I shared with some of my close friends recently that my dear grandfather, A.G. Abide Jr. or “Grandy” to me, passed away last week at 81.

He was quite a character and someone who has forever impacted my life in many ways that I will never be able to express through words. He was born and raised in Greenwood, Mississippi and you’ve got to love a small town…they ran a story about him as a businessman on the front page of the paper the day after he passed.

My favorite quote of the article was from my “Uncle” Alex Malouf, one of my grandfather’s many nephews, “One of the best things A.G. ever did was marry Pat. It was a wonderful marriage for a long, long time,” Malouf said. If any of you have heard me talk/brag about my “Grammy,” a former American Airlines flight attendent in the 1950’s and probably my favorite person in the world, you know that I love this quote because I think she is the most fabulous!


The granddaughters dressed my beautiful grandmother for what would be an emotional day. I was surrounded by more priests in 36 hours than I’ve ever been in the 24 years of my life, as several priests who had at one time lived in Greenwood drove from out of town to see Grammy and offer their condolences. They all had Irish accents. It made me smile!

Seeing how much even the priests love my grandmother amazed me. At one point during the day she got teary and Father Bill leaned into her with a hand on her knee and said, “Pat, you were an amazing wife and you are a wonderful person.” I mean…for THE PRIEST to be telling you that you’re an amazing wife (of 57 years) and person?? Seriously?

I was amazed at how full the church was and how many people, even those in their 80s, drove from all over to come remember Grandy’s memory with us.  My grandparents home was completely full of loving friends, family and ridiculously delicious Southern food.  It’s amazing how people will come together in times of need.  When we returned from the cemetary, there were multiple coolers of drinks in the garage (plenty of Miller Lite, no lie…and this was mid-day on a Thursday! Love the Delta!) and the house was full of people and inviting.

Every table was full of food and women were busy working in the kitchen.  When I asked my mother (who is my grandparents only living child but is blessed to have 20+ cousins and loving family members) who all set up and did all of this while we were gone, and at first she wasn’t even sure!!  Times like this are such a great reminder of how I want to treat others because when so much love like that is poured out to you, it reminds you that you want to make others feel that loved too.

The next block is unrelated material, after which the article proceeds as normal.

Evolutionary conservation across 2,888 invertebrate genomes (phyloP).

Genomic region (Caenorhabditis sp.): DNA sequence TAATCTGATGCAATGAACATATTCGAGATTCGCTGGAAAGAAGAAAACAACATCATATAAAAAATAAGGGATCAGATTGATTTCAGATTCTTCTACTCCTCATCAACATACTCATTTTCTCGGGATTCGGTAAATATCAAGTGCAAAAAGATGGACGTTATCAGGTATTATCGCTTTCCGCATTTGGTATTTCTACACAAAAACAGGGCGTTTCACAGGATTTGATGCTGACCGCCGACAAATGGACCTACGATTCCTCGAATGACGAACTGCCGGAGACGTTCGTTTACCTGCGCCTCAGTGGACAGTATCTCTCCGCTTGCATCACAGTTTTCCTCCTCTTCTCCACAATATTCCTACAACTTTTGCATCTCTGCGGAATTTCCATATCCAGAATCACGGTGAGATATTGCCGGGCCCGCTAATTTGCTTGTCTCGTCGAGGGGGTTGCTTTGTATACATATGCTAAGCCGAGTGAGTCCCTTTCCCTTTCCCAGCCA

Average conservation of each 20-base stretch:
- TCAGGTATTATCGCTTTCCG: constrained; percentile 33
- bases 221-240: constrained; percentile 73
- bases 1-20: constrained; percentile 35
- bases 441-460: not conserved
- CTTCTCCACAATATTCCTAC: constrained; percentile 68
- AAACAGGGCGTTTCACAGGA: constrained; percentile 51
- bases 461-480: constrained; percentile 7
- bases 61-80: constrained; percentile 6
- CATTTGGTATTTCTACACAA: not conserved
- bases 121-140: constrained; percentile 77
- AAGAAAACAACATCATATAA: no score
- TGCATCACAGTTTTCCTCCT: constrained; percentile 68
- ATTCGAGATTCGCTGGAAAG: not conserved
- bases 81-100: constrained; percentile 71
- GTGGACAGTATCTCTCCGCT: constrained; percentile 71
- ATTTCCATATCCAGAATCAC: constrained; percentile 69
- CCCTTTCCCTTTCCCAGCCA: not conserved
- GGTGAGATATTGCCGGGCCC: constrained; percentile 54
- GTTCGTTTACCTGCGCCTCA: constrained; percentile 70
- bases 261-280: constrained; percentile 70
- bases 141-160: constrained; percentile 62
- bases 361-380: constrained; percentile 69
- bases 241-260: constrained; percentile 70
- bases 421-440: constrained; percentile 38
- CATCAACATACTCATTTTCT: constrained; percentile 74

The day was perfect and I know that my grandfather was happily with his parents, sisters and son looking down on all of his family and friends celebrating his life on earth.  I think he’d be pleased.

And Grandy, if you’re reading this up there, know that Patrick and I tried to convince Mom to bury you with a handful of candy in one hand and and a handful of Lifesaver Spearmint mints in the other.  She wasn’t as into the idea as we were, but Grammy thought it was funny!

Some of us had changed clothes for the ride home.  Grandy’s obituary is still listed on the ClarionLedger.com and you can read it here.  Thanks so much for reading – XO –

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5 thoughts on “My Grandy

  1. It is so hard losing a grand parent or parent! But, it is so wonderful to see all of the love and support of people and even perfect strangers during such a difficult time! My prayers are with you and your family!


  2. Thank you ALL and thank you to so many of you who sent me sweet text messages and e mails. I love each and every one of you — y’all are the SWEETEST!

  3. Kathleen,
    Thank you so much for the wonderful pictures and precious words about your grandparents. As one of thier “older” nieces, the older pictures were wonderful to see. I was born on your Grandy’s 18th birthday. My Dad was out of town and he drove my mom, his sister, Marie, to the hospital and stayed until I was born. He loved to tell the story and I loved hearing it. Know that he loved you all very much.
    Mary Ann

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